PUBLISHED PAPER 2: GLYCOLYSIS AND CANCER

H Pelicano, D S Martin, R-H Xu and P Huang BIBLIOGRAPHY: “Glycolysis inhibition for anti-cancer treatment” Nature, 2006. http://www.nature.com/onc/journal/v25/n34/full/1209597a.html

Hey friends! Today I will be reviewing a scientific paper written on the link between glycolysis and cancer. This paper titled ‘Glycolysis inhibition for anti-cancer treatment’ focused on several enzymes of glycolysis such as: Hexokinase, glycose-6-phosphate isomerase, phosphofructokinase, aldolase, glyceraldehydes-3-phosphate dehydrogenase, phosphoglycerate kinase, phosphoglycerate mutase, Enolase, pyruvate kinase, lactate dehydrogenase as well as several sub-topics which were: the increase of aerobic glycolysis in cancer, mitochondrial respiration injury, hypoxia, the inhibition of glycolysis for anticancer treatment, and the combination of glycolytic inhibition and other anticancer agents. This paper was very long and consisted of great detail in each of the enzymes as well as the above subtopics mentioned. My aim is to summarize the paper as well as comment on what I learnt and how well I understood what I read.

The article spoke about the link between the glycolytic pathway and cancer. The Warburg effect is said to be when the cancer cells show increased glycolysis because they rely on ATP from the glycolytic pathway for energy.  This is one of the most fundamental metabolic alterations and leads to mitochondrial defects and abnormality in the glycolytic enzymes. What scientists have realized was that because these cancer cells were dependent on glycolysis for energy, they can kill the cancer cells by disrupting this dependence. Glycolytic inhibitors are an example that is used to kill cancer cells with these mitochondrial defects and hypoxic conditions.

The article mentioned that preferentially killing cancer cells is one of the greatest considerations in cancer chemotherapy. For effective anticancer drugs and activity, one must first understand the difference between a normal and a cancer cell. What the journal article focused on was the use of the glycolytic pathway to kill cancer cells. The glycolytic pathway is made up of ten stages which is split up into the energy investment and the energy generation phase. Under aerobic conditions pyruvate can be converted to lactic acid by the enzyme lactate dehydrogenase and under aerobic conditions pyruvate can be oxidized to carbon dioxide and water in the mitochondria through the citric acid cycle producing large quantities of ATP.

Reading on further, the article went into great detail about the enzymes present in each stage of the glycolytic pathways and whether they played a significant role in cancer or not. I learnt that Hexokinase is a great target for anticancer agents; glucose-6-phosphate isomerase is associated with aggressive malignant behaviors. Neither phosphofructokinase nor glyceraldehydes-3-phosphate dehydrogenase have any defined role in cancer. Aldolase is found in elevated amounts in individuals with tumors.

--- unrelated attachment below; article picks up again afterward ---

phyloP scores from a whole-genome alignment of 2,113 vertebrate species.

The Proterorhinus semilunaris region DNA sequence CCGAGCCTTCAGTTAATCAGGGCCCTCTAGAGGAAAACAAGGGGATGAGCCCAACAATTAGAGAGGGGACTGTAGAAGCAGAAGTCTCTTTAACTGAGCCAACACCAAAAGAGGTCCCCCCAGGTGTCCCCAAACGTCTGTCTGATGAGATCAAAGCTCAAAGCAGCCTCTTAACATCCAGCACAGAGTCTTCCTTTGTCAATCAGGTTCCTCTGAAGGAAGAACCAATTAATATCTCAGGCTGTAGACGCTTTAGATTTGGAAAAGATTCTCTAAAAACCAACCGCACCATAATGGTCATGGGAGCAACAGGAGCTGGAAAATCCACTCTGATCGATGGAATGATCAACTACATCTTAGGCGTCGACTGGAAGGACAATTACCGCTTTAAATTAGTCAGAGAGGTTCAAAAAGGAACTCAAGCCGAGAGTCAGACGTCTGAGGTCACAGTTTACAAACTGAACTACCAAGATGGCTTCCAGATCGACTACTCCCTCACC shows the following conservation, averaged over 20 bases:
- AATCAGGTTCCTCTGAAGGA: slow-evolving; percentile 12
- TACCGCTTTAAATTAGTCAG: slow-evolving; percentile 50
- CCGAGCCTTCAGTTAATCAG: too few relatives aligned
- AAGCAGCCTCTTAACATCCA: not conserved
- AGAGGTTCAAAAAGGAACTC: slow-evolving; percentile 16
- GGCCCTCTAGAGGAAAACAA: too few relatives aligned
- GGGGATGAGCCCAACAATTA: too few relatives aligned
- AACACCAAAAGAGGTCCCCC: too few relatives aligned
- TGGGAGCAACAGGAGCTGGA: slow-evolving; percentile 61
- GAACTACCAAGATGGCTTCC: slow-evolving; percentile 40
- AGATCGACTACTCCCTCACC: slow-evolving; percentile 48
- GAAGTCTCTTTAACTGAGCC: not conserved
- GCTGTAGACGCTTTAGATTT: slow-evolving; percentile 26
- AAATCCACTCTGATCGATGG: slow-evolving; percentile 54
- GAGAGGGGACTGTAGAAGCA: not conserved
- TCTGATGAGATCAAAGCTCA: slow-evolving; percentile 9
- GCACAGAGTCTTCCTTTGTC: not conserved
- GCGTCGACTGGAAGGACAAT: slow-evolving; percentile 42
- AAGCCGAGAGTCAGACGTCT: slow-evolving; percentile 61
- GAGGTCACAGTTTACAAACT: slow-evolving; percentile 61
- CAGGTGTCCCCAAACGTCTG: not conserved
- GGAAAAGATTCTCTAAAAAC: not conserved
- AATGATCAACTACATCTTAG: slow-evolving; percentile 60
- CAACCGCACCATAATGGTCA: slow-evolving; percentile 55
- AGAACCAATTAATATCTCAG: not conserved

The article went on to discuss the increase in aerobic glycolysis in cancer. This phenomenon was first described by Otto Warburg in 1930 when he compared the glycolytic activity of normal and malignant cells.There was great focus on these mechanisms as it was noted that mitochondrial respiration injury is suspected to be responsible for increased glycolysis in cancer cells and hypoxia modulates energy metabolism.

This article was a bit too detailed; however, I was able to understand it and learn about the Warburg effect, which enzymes of the glycolytic pathway are responsible for tumors or aggressive malignancy in cancer cells as well as what was the real link between the glycolytic pathway and these cancer cells. I learnt about the mechanisms and what they were and read about a few experiments that were carried out on this same topic.  I did a bit of my own research after reading the article to ensure that I understood everything and that came out to be very handy in the long run. When studying glycolysis in class I had no idea that it would have any link to cancer and it was very cool to learn about this.

In conclusion, it was obvious to me that cancer cells show a greater amount of aerobic glycolysis in oppose to normal cells as a result of several metabolic changes that causes this dependency on the glycolytic pathway for energy. It was also very interesting to know that by disrupting the glycolytic pathway and the enzymes possibly responsible for cancer mechanisms that we can kill cancer cells. Well guys I hope you found this as interesting as I did! Thanks for reading!

References:

Features Image: http://www.skepticalraptor.com/skepticalraptorblog.php/cancer-treatment-centers-america-advertising/

http://www.nature.com/onc/journal/v25/n34/full/1209597a.html

http://biology.about.com/od/cellularprocesses/a/aa082704a.htm

http://www.cellsignal.com/reference/pathway/warburg_effect.html

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